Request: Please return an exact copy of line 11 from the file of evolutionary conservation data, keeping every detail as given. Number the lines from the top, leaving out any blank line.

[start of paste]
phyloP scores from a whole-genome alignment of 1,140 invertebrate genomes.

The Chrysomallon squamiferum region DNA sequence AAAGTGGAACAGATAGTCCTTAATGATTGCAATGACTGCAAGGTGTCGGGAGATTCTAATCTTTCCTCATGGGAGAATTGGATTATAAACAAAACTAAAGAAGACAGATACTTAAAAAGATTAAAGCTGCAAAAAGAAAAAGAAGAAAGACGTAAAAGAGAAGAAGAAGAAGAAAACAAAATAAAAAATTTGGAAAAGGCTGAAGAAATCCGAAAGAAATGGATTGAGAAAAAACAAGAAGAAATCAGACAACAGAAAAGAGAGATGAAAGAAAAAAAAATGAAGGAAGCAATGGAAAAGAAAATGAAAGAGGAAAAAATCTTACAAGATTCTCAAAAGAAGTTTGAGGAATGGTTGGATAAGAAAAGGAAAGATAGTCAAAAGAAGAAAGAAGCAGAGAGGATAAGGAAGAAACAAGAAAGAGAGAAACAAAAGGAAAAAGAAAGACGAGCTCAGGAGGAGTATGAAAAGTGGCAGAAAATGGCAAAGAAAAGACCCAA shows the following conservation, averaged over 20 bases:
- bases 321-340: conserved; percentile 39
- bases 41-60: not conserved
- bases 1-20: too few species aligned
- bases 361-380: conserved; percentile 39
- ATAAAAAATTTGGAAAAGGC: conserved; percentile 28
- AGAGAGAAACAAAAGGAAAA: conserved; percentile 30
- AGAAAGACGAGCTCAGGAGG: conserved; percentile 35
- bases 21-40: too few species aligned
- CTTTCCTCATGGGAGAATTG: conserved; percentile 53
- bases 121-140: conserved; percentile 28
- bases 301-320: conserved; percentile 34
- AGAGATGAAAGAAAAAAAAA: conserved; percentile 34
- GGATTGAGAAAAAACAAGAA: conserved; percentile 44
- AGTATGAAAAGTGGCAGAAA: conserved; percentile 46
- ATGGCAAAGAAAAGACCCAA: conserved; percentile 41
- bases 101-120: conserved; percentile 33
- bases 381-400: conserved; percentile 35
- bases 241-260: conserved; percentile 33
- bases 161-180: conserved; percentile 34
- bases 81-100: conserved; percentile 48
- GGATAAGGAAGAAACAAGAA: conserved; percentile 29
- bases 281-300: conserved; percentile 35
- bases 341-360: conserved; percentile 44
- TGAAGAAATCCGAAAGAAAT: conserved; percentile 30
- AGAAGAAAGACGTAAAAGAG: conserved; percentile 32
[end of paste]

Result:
- CTTTCCTCATGGGAGAATTG: conserved; percentile 53